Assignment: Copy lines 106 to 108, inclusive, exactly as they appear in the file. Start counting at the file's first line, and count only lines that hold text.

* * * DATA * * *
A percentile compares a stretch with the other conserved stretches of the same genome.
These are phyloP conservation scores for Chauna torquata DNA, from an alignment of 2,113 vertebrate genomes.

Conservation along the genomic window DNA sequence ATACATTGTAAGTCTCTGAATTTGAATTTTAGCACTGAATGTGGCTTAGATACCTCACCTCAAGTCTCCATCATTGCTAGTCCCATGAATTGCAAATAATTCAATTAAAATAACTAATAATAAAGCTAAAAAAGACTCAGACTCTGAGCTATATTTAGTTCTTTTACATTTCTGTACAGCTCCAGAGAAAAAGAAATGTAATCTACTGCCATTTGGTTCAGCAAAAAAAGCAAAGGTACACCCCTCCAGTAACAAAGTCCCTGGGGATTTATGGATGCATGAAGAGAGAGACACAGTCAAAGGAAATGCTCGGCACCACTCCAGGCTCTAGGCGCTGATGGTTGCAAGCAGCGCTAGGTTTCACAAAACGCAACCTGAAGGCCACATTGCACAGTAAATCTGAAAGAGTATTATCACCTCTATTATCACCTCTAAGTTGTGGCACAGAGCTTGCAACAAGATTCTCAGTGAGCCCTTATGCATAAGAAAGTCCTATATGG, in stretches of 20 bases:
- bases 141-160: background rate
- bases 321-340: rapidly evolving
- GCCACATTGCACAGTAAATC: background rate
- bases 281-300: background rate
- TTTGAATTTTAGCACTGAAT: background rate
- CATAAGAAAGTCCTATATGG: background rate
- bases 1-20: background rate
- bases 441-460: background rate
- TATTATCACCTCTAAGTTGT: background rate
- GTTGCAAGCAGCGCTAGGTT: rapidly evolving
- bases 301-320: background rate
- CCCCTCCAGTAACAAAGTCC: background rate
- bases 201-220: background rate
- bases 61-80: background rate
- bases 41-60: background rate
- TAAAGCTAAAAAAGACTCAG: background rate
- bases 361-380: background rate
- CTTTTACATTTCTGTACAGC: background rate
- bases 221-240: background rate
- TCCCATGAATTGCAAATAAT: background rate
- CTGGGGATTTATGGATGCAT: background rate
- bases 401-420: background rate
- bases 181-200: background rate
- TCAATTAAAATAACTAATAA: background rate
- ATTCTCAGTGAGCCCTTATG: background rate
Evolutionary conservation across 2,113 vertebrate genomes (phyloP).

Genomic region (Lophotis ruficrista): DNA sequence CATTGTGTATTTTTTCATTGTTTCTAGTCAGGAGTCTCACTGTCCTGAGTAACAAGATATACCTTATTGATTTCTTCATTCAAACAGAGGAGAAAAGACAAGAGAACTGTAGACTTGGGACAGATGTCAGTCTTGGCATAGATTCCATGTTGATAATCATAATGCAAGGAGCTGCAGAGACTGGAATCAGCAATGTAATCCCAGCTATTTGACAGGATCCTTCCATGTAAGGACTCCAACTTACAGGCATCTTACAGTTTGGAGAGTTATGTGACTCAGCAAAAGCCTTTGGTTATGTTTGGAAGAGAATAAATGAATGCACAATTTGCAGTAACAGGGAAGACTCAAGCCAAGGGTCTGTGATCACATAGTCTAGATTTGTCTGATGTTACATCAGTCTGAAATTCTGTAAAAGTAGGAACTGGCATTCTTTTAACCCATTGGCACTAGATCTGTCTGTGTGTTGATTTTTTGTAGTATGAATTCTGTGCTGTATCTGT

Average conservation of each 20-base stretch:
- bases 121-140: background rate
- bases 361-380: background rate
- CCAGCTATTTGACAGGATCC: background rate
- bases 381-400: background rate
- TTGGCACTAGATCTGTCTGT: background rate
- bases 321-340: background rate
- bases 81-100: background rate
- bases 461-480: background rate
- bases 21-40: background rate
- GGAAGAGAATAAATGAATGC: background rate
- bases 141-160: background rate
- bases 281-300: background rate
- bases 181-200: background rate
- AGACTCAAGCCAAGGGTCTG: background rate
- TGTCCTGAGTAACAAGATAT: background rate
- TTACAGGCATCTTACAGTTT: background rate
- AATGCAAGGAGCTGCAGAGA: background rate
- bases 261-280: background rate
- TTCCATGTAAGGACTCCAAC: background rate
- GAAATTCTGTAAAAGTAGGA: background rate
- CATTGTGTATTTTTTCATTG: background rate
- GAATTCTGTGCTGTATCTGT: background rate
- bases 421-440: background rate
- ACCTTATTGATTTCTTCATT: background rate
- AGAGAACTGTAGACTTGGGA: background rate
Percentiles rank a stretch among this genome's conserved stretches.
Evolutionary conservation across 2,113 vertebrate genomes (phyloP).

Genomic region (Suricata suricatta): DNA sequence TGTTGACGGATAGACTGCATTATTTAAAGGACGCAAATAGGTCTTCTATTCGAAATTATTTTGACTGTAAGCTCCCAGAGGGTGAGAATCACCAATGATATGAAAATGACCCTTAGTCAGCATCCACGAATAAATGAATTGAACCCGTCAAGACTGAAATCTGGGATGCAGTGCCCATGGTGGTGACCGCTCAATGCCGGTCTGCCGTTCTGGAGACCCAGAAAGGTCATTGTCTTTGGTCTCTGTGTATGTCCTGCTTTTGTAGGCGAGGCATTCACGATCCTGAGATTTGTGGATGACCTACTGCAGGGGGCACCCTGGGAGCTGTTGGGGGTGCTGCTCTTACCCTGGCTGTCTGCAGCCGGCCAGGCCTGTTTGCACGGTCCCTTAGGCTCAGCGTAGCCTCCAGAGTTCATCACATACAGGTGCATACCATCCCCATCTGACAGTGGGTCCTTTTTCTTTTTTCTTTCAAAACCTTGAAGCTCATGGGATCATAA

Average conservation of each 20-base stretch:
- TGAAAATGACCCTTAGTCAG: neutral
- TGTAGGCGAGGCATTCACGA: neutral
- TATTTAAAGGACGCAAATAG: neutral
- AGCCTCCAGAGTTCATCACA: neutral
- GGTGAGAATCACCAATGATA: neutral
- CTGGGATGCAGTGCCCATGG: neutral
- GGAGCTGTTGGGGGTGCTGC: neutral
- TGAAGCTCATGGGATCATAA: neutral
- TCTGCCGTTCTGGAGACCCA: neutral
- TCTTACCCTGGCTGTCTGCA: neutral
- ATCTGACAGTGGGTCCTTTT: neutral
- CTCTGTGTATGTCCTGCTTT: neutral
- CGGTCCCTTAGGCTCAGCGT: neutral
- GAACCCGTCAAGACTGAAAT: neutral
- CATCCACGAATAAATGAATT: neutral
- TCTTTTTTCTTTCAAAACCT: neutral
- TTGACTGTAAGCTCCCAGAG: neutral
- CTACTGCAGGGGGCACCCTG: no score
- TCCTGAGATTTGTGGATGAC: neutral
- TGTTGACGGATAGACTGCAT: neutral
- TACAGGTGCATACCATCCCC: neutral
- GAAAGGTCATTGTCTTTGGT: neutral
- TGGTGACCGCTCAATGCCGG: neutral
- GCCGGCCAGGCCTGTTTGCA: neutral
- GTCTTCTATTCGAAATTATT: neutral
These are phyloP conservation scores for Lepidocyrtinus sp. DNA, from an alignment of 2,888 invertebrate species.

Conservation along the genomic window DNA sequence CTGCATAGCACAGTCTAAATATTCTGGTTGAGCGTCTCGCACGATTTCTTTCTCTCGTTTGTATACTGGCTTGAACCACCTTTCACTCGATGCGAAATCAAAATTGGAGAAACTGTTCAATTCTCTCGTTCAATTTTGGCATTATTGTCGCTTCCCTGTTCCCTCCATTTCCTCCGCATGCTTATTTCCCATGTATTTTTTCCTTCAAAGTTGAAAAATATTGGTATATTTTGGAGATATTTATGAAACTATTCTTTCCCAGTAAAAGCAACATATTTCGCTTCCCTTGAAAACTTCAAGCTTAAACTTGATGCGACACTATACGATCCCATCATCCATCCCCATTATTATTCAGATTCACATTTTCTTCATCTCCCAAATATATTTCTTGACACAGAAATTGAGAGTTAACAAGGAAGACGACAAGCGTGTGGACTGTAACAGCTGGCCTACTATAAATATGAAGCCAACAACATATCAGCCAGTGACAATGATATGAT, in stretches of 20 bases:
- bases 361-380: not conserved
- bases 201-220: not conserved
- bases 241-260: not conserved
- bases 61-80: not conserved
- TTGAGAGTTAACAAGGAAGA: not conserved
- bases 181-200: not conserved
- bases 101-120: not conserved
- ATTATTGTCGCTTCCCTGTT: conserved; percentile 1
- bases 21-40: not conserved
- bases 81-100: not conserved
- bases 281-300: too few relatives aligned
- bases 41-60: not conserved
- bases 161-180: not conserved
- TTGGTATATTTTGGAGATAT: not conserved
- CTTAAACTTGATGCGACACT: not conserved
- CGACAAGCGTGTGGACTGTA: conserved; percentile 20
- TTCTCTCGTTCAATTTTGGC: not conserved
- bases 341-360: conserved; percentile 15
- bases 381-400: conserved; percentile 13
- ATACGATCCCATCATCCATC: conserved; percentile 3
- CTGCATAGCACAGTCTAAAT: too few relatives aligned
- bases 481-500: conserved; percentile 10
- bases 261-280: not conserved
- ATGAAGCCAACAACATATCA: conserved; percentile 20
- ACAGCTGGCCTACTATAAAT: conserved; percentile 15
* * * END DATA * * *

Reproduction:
- bases 381-400: conserved; percentile 13
- ATACGATCCCATCATCCATC: conserved; percentile 3
- CTGCATAGCACAGTCTAAAT: too few relatives aligned